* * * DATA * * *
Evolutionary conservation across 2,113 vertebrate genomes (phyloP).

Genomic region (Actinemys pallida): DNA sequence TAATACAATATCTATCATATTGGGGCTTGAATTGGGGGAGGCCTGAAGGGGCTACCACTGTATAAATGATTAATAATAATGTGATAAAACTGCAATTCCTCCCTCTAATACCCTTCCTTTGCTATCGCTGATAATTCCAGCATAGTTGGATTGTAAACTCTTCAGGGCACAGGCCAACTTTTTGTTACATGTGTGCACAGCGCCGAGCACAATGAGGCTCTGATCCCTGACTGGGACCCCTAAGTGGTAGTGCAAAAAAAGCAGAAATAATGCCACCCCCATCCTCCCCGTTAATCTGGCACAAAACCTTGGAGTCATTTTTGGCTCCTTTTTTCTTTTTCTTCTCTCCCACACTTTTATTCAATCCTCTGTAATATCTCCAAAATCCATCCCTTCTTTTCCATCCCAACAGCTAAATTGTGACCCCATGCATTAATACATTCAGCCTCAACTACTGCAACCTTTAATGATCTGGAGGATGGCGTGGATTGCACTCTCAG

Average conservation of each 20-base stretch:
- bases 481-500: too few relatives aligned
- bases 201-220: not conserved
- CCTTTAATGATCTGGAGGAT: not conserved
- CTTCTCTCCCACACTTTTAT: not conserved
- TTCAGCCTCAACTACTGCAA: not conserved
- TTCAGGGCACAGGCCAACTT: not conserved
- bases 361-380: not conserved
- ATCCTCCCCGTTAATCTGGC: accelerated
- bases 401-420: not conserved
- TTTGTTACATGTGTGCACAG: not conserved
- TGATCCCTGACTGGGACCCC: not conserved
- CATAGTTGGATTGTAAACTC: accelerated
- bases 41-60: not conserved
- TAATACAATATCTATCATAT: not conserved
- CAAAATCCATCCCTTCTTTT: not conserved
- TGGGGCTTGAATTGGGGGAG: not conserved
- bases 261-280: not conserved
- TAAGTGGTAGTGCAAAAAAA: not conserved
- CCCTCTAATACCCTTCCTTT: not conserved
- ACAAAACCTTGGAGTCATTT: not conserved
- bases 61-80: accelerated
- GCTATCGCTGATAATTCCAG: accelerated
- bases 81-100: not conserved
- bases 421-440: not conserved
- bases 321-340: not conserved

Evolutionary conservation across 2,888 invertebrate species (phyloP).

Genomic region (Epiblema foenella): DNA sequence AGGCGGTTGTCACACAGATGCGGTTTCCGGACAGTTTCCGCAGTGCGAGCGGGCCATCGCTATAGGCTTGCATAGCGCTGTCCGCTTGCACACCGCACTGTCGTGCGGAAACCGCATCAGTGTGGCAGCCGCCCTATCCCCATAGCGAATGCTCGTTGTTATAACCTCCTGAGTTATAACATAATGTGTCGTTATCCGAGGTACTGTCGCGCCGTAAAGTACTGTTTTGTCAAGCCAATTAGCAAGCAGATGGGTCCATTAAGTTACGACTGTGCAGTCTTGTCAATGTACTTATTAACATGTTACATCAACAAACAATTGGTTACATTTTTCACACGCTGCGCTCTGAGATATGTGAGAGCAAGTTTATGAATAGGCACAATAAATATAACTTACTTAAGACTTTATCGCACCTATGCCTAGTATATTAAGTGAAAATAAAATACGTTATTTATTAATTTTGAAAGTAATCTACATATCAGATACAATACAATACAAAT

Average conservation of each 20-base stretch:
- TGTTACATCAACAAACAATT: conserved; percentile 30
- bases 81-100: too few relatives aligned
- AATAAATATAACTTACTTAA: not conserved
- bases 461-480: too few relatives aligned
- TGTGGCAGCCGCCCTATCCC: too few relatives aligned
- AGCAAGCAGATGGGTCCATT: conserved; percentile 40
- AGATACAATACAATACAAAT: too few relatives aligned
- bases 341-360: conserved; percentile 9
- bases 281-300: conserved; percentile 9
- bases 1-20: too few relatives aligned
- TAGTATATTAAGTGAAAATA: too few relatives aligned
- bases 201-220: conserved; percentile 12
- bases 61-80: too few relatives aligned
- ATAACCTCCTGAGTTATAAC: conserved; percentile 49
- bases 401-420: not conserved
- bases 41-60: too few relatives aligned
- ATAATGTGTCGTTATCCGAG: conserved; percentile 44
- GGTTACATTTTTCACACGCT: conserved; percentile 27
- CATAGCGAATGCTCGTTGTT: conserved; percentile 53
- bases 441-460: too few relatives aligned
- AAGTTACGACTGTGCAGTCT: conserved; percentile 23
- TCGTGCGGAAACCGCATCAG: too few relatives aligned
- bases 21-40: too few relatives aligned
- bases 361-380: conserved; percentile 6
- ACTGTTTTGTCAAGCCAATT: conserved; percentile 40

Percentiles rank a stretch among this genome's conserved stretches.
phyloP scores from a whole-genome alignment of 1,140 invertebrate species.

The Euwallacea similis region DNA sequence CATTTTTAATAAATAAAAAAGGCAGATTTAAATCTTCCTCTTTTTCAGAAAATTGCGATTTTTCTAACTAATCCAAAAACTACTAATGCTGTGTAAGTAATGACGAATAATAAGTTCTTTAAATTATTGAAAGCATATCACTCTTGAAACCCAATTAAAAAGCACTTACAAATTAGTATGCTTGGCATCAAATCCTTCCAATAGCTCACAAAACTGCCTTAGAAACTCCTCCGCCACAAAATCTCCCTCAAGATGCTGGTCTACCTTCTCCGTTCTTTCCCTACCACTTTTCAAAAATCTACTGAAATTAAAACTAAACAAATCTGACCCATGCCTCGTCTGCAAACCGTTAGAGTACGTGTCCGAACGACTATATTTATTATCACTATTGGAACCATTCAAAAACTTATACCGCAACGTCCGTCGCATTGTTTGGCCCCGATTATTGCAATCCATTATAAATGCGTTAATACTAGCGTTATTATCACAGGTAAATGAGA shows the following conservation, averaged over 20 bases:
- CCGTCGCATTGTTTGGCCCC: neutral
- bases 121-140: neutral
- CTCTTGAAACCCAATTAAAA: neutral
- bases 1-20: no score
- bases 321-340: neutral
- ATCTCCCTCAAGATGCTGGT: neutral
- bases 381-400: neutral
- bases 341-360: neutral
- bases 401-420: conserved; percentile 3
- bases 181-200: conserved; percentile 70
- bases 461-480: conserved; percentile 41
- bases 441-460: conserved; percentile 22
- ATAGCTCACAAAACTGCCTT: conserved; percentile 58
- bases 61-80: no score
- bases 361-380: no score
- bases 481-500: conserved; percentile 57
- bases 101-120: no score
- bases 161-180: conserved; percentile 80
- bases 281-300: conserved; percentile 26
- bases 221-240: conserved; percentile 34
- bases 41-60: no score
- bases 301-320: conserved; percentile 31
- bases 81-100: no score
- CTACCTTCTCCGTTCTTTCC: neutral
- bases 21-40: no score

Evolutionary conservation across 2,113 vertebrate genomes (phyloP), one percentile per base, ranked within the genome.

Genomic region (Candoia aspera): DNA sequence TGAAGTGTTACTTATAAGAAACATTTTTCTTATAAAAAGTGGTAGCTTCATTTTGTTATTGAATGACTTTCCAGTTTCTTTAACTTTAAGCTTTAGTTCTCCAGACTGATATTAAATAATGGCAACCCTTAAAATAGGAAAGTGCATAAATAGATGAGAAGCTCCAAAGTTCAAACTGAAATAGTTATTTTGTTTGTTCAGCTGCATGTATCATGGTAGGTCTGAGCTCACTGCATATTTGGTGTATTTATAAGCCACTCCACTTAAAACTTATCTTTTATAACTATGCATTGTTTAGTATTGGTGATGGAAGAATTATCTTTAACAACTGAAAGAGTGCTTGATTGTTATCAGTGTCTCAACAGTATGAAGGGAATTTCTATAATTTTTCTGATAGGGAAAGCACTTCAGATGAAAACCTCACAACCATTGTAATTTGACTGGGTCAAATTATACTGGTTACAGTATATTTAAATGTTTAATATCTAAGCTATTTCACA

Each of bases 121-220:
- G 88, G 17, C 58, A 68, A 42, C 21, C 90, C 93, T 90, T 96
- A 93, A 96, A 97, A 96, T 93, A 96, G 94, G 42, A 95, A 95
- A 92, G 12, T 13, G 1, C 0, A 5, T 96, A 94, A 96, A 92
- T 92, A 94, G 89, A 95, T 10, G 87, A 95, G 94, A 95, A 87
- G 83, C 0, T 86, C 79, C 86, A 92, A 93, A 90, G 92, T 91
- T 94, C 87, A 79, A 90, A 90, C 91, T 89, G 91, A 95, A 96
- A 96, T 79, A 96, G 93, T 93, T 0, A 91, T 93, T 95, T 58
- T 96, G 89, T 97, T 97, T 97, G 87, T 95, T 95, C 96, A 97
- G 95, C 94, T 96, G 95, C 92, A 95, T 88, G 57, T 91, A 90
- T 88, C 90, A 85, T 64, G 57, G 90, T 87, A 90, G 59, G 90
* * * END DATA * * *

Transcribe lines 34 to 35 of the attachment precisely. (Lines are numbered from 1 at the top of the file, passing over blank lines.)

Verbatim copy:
- AATAAATATAACTTACTTAA: not conserved
- bases 461-480: too few relatives aligned